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The Underwater Homeowner: Strategic Default, Or Feel Like A Chump... Forever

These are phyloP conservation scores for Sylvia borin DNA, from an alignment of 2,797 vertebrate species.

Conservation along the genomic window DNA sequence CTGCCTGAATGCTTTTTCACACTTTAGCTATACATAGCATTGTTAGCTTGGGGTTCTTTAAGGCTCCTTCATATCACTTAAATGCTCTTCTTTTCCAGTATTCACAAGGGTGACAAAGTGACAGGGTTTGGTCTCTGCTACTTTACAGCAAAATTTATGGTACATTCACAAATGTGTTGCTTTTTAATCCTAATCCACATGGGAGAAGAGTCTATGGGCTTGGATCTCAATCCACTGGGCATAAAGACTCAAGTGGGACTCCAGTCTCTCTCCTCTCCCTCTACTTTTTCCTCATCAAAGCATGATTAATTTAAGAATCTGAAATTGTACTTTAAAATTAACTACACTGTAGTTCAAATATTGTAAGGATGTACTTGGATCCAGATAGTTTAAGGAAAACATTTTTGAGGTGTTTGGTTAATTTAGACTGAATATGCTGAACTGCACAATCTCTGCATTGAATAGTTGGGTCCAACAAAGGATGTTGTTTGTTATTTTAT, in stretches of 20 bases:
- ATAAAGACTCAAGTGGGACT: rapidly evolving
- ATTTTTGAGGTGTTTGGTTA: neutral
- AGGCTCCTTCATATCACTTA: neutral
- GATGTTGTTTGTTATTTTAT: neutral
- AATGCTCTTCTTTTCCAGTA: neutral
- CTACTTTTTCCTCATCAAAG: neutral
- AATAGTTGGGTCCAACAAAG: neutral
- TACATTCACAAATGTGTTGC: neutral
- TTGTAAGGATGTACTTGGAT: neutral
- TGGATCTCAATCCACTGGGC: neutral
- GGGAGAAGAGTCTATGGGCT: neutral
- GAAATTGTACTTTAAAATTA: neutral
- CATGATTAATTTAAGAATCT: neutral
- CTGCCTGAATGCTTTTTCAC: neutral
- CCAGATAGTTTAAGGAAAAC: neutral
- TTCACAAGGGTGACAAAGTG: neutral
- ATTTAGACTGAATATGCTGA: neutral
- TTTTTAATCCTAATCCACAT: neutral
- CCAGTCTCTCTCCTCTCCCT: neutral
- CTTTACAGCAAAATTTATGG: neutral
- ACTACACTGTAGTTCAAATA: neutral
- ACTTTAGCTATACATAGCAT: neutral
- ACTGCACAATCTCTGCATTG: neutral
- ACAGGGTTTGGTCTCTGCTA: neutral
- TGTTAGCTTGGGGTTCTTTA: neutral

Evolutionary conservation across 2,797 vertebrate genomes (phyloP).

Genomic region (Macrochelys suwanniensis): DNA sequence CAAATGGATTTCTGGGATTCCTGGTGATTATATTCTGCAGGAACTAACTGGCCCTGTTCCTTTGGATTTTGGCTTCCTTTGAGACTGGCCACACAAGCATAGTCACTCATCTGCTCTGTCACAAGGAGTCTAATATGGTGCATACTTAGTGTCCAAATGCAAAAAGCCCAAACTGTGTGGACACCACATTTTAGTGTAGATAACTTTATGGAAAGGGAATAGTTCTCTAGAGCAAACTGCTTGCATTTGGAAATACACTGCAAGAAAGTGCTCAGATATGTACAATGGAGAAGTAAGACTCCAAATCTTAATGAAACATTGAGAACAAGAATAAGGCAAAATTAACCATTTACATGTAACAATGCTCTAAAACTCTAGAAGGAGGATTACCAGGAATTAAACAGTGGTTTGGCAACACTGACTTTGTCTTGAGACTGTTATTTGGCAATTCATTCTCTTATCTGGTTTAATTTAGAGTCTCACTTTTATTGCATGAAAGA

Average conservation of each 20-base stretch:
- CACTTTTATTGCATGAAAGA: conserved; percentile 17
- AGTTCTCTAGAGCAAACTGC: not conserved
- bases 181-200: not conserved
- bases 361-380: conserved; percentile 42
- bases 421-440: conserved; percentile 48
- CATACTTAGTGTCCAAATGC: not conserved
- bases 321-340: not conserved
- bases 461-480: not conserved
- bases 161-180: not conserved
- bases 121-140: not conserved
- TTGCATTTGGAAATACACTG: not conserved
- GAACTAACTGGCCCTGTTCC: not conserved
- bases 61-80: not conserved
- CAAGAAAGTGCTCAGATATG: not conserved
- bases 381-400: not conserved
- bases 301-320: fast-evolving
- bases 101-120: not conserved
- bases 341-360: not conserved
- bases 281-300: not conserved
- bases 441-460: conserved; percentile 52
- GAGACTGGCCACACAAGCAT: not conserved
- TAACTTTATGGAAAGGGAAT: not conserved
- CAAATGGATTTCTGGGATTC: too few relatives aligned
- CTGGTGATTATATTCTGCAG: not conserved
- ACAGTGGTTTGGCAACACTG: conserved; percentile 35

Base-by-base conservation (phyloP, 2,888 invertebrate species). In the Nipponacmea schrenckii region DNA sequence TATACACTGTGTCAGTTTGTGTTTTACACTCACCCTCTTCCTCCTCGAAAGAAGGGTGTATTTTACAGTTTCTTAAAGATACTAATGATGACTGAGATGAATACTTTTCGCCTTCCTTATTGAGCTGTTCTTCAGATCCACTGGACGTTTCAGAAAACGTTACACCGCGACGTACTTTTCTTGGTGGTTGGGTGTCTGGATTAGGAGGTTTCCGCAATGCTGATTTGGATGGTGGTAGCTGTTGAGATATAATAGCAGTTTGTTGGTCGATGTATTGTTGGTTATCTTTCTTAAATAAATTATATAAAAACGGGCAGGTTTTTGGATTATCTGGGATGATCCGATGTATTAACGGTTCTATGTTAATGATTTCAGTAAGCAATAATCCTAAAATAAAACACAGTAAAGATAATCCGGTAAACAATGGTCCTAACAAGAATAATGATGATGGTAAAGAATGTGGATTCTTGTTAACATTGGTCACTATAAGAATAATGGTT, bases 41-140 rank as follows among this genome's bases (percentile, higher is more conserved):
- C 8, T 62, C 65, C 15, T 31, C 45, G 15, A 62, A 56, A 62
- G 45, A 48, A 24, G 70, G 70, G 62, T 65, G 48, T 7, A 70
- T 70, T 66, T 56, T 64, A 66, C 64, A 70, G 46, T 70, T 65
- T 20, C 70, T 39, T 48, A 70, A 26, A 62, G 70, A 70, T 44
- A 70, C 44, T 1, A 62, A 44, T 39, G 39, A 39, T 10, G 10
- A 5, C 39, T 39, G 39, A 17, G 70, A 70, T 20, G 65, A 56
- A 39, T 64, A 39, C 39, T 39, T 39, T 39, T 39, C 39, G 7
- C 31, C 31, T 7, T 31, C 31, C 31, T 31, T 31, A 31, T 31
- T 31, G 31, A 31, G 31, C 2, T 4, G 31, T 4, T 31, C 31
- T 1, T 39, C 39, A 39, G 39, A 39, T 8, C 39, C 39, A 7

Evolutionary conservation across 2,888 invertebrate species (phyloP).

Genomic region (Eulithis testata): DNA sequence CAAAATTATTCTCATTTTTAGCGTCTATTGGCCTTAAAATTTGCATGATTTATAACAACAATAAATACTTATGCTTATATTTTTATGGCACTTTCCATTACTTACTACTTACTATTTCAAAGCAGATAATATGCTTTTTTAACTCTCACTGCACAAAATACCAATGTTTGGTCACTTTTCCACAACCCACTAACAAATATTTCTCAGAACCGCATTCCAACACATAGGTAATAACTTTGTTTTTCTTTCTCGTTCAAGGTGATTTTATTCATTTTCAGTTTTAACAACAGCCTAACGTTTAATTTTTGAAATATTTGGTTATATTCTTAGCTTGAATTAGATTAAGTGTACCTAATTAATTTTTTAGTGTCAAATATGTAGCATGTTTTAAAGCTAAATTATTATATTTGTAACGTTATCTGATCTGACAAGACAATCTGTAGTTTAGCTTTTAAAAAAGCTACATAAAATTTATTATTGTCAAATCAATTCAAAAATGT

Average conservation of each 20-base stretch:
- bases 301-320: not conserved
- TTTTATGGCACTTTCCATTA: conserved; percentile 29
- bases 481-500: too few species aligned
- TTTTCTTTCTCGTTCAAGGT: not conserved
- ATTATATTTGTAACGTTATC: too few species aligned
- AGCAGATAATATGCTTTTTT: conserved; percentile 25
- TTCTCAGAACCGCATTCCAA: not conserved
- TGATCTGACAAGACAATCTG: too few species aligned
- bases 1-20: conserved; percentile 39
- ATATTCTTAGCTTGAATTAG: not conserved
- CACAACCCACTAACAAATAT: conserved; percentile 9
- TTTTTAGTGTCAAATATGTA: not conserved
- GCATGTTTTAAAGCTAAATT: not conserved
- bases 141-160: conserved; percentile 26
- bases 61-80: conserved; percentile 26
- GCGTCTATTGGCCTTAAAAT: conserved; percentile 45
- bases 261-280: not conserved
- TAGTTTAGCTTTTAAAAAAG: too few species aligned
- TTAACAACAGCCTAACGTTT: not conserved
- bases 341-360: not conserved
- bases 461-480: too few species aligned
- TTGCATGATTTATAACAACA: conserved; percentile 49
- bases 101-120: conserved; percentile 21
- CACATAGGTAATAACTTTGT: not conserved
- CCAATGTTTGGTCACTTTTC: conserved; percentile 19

The Florida Collapse: Is This Where We Are Heading? Nowhere is the impact of the collapse in home prices more evident than in Florida. The three counties with the highest percentage of first liens either seriously delinquent or in pre-foreclosure (default) are all located in Florida. According to CoreLogic, the worst county is Miami-Dade with an incredible 25% of all mortgages in serious distress and headed for either foreclosure or short sale. An article posted on the Huffington Post in mid-January 2011 describes the Florida “mortgage meltdown” in grim detail. Written by Floridian Mark Sunshine, it begins by pointing out that 50% of all the residential mortgages currently sitting in private, non-GSE mortgage-backed securities (MBS) were more than 60 days delinquent -- either seriously delinquent, in default, bankruptcy, or already foreclosed by the bank. I checked his source -- the American Securitization Forum -- and the percentage was correct. The author then goes on to discuss a strategic default situation among his friends in Florida. One of them had purchased a condo in early 2007 for $300,000. By mid-2010, it had plunged in value to less than $100,000 and he decided to stop paying the mortgage. When he expressed his concerns about the possible consequences to his buddies -- including an attorney, an accountant, and a doctor -- all expressed the same advice to him. They told him to walk away from the mortgage, save his money, and prepare to move to a rental unit. To them, it seemed like a no-brainer. The author was a little surprised that no one thought there was anything wrong with strategically defaulting. The attorney actually suggested that the defaulter file for bankruptcy to prevent the bank from going after a deficiency judgment for the remaining loan balance after the repossessed property was sold. The conclusion expressed by the author has far-reaching implications. As he saw it, “More and more Floridians who pay their mortgage feel like chumps compared to defaulters; they turn over their disposable income to the bank and know it will take most of their lifetimes to recover.” As prices slide to new lows in metro after metro, will this attitude toward defaulting spread from Florida to more and more of the nation? A May 2010 Money Magazine survey asked readers if they would ever consider walking away from their mortgage. The results were sobering indeed:

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